Finding a career for Autistic adults


Finding a career that meets our clients talents and interests is often one of our primary goals when working   with them.  A  recently released book  The Best Career Guide for Autistic Adults 2014  sheds some light on this topic. In this book the author, Dawn Lucan who is a special educator, discusses some careers that may be ideal for Autistic adults.


We will now look at some of the careers that Dawn suggests and give our take on how successful Autistic adults could be if they pursued them.

  • Chef. Many of our clients enjoy food and cooking so from that perspective this could be a good career path. However, cooking at a restaurant could be challenging for those that struggle to do things at a fast pace.  Possibly being a baker could be a nice fit for those with speed issues.  Another career related to this field that Autistic adults  could be  successful at is food science.  This would be more for those that are stronger in science, but it involves research which is something that many of our clients are not only good at, but enjoy doing.
  • Comic Book Artist. There are certainly many Autistic adults who are talented artists and who enjoy comic books. In addition, our clients are very creative and this is a great avenue for them to use that skill. Formal education isn’t necessary for this type of career, but helps to strengthen  skills.   Most comic book artists are freelancers due to the fact that most companies aren’t hiring these type of artists.
  • Illustrator. Becoming an illustrator may not be a great career path for Autistic adults. There are already more people involved in this field than jobs are available. In addition, the field isn’t projecting much growth in the next ten years.
  • Paleontologist. This could be a good career path for some Autistic adults as there is much research done with this type of job. There are many different specialties in this field and those that have a particular special interest related to one of these topics could really excel.   The drawback would be for those that struggle with college coursework as a masters degree is needed in most cases to have a career in paleontology.
  • Photographer. Many of our clients are very interested in photography. However, this probably isn’t the greatest field for them to get into for a couple of reasons.  The first is that the salary may not be enough to pay the bills.  In 2012 the average salary was $27,000 for photographers and 25% made under $20,000. This could be a great hobby or a part-time job, but counting on this for a career may be challenging. Another reason for not going into photography is that most of the photography that gets you a job Autistic adults don’t have a great interest in.  They tend to be interested in photographing landscapes or animals than taking pictures of people. The jobs photographing people (weddings, fundraisers, etc) seem to be more in demand than the ones with landscapes or animals.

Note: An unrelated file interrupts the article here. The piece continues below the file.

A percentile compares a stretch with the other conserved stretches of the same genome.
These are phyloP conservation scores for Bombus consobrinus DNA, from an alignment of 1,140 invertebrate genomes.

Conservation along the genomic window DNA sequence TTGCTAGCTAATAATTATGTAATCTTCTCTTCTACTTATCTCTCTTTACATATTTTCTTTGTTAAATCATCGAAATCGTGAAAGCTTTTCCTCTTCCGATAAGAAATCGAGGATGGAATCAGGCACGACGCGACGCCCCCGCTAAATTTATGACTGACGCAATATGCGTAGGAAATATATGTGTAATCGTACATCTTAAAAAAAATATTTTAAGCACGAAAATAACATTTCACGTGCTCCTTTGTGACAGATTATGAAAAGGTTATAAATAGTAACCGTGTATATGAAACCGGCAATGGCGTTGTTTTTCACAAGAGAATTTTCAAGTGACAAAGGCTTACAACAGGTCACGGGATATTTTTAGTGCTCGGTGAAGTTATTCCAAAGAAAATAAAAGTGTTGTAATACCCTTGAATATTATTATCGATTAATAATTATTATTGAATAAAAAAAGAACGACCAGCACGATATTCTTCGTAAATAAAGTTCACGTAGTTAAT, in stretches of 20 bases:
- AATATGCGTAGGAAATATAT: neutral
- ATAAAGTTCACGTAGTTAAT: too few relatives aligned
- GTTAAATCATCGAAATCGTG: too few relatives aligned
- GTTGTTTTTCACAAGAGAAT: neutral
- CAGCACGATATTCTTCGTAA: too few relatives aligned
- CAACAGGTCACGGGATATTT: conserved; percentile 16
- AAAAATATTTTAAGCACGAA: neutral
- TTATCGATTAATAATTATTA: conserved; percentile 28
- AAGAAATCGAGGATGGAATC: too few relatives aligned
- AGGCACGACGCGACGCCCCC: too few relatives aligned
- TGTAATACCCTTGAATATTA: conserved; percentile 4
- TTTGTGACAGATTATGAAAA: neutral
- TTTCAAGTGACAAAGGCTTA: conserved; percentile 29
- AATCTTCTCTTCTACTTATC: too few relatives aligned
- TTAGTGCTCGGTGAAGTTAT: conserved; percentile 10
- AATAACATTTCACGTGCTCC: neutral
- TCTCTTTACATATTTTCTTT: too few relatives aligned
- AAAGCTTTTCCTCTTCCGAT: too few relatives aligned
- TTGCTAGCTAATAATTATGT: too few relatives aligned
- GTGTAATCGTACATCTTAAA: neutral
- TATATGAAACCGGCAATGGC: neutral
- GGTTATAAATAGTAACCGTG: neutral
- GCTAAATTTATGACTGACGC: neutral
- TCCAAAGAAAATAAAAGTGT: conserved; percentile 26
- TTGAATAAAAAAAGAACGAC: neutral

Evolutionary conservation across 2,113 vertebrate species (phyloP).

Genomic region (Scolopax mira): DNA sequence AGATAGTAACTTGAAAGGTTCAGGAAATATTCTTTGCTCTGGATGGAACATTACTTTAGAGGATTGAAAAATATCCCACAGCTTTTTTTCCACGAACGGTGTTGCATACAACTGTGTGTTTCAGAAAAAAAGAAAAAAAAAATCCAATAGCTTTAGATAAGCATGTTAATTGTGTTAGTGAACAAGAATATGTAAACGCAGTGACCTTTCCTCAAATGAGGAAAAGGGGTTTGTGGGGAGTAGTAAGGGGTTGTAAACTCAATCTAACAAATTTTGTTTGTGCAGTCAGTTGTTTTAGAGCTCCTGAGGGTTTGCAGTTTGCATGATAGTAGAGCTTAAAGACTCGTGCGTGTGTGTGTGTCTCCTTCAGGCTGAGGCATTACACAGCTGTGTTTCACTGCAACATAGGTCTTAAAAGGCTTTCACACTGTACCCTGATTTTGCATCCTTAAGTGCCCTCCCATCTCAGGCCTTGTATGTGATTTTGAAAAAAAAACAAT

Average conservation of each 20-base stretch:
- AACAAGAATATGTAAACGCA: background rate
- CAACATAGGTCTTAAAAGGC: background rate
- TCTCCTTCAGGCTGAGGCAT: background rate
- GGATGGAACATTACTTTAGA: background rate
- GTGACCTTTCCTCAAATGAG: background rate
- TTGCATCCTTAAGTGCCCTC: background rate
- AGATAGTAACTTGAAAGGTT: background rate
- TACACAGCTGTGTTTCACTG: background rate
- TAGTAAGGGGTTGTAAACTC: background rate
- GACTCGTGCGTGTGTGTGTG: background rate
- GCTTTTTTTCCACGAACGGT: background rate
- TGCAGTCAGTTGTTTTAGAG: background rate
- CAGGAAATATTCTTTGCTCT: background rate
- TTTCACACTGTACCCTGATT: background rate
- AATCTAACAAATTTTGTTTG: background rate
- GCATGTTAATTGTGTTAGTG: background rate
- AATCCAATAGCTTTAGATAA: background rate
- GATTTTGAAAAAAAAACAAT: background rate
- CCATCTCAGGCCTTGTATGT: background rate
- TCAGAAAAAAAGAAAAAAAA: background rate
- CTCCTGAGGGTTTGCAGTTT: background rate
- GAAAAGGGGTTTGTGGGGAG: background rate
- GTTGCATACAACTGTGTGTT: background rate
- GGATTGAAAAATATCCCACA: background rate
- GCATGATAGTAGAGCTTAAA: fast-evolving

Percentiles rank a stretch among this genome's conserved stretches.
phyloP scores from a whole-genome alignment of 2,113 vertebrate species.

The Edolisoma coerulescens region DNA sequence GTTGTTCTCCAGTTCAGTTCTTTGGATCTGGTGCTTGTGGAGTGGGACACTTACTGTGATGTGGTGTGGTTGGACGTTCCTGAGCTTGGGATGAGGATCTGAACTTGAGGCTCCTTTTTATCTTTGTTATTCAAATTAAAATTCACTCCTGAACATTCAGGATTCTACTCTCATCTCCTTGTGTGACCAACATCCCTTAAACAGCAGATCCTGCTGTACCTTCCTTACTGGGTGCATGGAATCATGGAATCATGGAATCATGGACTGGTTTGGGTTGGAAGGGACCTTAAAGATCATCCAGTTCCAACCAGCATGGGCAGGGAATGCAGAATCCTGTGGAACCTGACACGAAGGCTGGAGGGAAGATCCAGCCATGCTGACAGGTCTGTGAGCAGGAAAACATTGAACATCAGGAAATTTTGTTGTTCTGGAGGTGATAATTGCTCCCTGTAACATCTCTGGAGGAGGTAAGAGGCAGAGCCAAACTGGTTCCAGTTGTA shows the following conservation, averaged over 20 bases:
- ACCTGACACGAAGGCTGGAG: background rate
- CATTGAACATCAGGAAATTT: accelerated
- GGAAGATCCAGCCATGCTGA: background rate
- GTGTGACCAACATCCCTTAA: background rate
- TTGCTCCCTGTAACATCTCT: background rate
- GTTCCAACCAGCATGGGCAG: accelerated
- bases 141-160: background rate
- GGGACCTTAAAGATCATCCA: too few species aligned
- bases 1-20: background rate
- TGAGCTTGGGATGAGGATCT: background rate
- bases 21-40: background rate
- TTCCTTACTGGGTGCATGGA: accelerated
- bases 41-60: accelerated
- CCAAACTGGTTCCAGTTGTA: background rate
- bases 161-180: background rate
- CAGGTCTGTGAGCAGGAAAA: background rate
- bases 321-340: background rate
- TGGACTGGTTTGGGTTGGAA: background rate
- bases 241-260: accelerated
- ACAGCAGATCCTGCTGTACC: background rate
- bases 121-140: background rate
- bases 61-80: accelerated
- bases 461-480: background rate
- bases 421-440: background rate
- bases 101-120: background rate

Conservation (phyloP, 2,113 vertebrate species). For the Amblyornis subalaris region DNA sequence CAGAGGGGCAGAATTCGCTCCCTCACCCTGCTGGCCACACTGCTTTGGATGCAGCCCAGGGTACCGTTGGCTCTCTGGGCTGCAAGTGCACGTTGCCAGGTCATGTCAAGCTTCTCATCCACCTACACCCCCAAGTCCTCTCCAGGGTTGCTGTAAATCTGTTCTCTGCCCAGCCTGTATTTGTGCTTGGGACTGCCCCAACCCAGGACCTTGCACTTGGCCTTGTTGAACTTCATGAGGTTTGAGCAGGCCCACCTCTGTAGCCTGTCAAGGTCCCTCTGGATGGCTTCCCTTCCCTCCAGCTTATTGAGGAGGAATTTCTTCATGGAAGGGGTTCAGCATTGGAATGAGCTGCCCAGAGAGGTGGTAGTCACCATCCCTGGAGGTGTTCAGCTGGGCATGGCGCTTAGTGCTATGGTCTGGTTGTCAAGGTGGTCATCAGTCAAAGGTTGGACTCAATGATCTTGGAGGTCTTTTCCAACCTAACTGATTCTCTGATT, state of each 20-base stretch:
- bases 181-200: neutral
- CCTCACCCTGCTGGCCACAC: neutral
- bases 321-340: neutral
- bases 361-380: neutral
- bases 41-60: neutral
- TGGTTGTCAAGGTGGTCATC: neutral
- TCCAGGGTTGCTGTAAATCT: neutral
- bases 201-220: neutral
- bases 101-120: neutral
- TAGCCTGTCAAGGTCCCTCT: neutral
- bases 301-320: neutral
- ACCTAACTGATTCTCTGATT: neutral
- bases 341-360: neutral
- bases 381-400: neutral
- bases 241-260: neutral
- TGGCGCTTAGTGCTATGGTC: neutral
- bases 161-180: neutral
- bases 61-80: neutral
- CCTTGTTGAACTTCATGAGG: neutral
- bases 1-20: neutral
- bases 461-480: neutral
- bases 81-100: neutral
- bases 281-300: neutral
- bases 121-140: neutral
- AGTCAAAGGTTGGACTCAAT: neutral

• Travel Guide. I could see this being a good career for those Autistic adults that can talk about a subject for a long period of time.  However, if they have trouble being aware  of others reactions (see body language and facial expressions) then this may not be the field for them.
  • Video Game Tester. Sign up the majority of our clients for this career!! I’m not sure how many jobs are available to be video game testers, but with the increase in those that play video games every year this seems to be a growing field. The job may not be to be a video game tester, but looking at the possibility of a career in the video game industry may be a good idea for many Autistic adults.
  • Videographer. Many individuals in this field work in the tv/film industry. Many of the skills needed for this type of work play into the strengths of Autistic adults. An additional advantage is that videographers are typically working with just the director or a small group of people. This typically is the type of work environment that works best for those on the spectrum.  The only drawback to this type of work is that it typically requires a bachelors degree. Therefore, those that struggle with college coursework would need the correct support in their college program to make this type of career possible.


One thought on “Finding a career for Autistic adults

  1. Reblogged this on The Asperger Blog and commented:
    The post by APC does wonders for highlighting the positives in those on the Spectrum. However some of the careers listed seem to have been very randomly selected and general theme throughout each of the career descriptions is “somebody with autism could this, however”. The only job on the above list that would really suit somebody on the Spectrum would be the Video Game Tester. I myself work in the IT industry as a Developer and the reason I like the work I do is because I enjoy writing code, as well as investigating and solving problems. But away from the technical aspects of my work the other reason why I like what I do is because it doesn’t result in me getting stressed or suffering sensory overload. In my opinion regardless of your autistic or not making sure you like the work environment is slightly more important than the duties the job requires, which again in something that the author of Career Guide for Autistic Adults 2014 seems to miss. But I will finish again by saying that the APC is doing a really good thing by trying to place people on the Spectrum relating to their interests.

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